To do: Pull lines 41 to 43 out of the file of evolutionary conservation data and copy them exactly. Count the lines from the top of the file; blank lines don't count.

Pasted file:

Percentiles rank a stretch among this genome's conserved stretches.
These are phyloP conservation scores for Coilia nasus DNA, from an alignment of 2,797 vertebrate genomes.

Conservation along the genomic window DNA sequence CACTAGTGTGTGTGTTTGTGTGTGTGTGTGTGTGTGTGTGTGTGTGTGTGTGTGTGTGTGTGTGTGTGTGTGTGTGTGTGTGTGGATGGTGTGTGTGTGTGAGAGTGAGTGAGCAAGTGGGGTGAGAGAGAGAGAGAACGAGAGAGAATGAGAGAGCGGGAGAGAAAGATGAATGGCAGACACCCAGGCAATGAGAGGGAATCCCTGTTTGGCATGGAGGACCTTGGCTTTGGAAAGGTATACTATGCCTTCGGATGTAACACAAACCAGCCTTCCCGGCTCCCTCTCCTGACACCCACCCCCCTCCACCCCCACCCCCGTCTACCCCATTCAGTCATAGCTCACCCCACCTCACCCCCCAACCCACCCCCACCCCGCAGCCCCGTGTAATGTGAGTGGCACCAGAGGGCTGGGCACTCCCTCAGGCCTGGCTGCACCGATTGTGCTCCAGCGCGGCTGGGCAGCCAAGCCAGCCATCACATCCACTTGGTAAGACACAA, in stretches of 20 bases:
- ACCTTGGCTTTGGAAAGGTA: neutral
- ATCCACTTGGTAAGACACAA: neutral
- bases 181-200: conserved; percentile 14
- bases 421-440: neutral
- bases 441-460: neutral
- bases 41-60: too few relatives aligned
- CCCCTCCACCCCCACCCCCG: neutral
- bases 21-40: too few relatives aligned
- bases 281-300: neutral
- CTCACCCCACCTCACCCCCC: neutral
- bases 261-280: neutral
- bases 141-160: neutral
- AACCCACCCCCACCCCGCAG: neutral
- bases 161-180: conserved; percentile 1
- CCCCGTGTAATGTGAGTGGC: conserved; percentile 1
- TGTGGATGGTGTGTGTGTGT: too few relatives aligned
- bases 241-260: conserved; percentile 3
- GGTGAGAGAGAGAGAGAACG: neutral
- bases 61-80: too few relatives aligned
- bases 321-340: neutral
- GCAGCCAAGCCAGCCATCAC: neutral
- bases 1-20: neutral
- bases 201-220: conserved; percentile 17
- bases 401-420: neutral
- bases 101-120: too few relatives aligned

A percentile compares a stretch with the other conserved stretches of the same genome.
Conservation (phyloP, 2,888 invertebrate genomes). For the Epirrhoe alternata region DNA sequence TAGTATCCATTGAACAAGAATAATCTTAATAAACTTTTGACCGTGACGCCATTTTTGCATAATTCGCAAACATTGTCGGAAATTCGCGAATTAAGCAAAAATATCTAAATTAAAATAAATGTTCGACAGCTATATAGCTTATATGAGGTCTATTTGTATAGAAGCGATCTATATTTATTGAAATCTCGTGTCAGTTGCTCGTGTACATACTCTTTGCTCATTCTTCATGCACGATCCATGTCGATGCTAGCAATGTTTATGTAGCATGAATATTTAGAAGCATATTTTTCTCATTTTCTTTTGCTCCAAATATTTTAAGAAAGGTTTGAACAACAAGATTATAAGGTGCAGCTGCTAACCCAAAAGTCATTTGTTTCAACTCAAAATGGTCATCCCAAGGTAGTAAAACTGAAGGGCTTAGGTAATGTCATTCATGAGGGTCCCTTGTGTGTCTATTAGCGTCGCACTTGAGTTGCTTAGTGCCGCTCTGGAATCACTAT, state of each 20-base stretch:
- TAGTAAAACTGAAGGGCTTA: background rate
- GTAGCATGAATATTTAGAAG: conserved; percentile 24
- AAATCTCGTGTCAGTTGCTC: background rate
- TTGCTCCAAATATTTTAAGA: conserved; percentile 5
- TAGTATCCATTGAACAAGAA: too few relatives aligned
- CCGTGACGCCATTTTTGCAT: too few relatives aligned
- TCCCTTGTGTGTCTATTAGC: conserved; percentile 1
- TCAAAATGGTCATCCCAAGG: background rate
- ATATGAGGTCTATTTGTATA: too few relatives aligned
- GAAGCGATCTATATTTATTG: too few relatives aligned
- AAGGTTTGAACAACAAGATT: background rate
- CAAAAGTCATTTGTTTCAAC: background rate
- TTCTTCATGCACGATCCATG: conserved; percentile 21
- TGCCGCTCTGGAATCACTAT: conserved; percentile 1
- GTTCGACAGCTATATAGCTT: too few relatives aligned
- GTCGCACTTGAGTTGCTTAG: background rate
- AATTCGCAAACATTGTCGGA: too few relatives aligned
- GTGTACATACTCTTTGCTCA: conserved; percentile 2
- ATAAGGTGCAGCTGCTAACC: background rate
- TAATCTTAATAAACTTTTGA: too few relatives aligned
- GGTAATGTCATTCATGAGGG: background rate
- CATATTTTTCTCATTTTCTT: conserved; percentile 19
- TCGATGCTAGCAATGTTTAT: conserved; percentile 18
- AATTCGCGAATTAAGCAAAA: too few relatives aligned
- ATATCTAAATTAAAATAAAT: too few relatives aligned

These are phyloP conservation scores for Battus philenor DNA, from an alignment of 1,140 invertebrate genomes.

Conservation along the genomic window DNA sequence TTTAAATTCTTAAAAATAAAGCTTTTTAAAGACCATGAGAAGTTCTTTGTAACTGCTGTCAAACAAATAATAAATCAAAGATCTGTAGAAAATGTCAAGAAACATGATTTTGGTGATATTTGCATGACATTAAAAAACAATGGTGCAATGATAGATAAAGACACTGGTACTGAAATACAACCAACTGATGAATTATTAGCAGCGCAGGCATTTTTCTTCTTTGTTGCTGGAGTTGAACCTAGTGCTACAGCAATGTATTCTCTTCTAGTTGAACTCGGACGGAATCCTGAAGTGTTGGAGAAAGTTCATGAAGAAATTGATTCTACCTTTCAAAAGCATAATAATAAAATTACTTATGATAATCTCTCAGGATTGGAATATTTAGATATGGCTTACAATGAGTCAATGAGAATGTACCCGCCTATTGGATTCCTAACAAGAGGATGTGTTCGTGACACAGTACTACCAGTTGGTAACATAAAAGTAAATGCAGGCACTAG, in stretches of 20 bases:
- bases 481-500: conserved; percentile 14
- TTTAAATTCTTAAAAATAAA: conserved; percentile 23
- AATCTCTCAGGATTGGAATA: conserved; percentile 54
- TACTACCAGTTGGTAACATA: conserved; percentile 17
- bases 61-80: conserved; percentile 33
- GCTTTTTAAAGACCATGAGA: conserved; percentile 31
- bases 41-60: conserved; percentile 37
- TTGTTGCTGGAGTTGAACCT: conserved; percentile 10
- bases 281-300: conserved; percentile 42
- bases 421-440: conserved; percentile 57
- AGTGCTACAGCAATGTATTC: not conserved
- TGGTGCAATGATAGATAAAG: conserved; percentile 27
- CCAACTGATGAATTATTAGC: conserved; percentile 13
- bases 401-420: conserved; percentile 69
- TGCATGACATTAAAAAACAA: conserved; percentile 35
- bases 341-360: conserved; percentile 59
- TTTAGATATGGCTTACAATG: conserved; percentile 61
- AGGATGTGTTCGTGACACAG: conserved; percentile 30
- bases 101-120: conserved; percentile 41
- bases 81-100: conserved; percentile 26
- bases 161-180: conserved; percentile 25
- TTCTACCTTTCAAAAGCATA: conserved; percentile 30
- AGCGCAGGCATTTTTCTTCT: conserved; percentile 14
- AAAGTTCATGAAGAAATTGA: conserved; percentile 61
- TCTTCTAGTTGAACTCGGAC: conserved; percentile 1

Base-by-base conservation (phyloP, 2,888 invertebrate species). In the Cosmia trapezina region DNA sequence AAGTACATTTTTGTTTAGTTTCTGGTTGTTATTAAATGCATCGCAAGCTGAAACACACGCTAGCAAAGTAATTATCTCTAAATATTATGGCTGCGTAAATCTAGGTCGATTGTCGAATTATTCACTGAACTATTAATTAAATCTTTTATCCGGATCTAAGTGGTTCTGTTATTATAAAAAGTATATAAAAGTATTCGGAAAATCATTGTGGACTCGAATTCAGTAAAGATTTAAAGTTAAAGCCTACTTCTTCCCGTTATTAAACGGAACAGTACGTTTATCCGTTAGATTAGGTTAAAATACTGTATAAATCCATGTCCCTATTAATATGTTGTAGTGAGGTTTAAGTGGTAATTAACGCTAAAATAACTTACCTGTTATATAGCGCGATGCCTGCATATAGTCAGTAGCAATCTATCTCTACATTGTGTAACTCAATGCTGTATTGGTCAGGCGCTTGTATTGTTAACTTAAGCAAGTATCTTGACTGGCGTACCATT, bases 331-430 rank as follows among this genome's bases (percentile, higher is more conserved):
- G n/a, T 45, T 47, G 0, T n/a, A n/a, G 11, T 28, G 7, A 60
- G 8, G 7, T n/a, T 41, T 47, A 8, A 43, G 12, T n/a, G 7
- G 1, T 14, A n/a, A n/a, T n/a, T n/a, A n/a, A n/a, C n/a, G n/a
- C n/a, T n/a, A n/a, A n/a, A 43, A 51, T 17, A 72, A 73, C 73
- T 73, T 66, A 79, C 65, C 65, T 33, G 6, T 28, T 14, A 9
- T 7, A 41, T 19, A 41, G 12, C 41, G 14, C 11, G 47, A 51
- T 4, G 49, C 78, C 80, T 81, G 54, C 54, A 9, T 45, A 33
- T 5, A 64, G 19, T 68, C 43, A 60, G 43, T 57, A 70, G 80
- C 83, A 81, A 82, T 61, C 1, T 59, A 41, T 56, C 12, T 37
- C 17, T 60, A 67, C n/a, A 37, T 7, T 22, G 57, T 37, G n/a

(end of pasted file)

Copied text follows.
- AAGGTTTGAACAACAAGATT: background rate
- CAAAAGTCATTTGTTTCAAC: background rate
- TTCTTCATGCACGATCCATG: conserved; percentile 21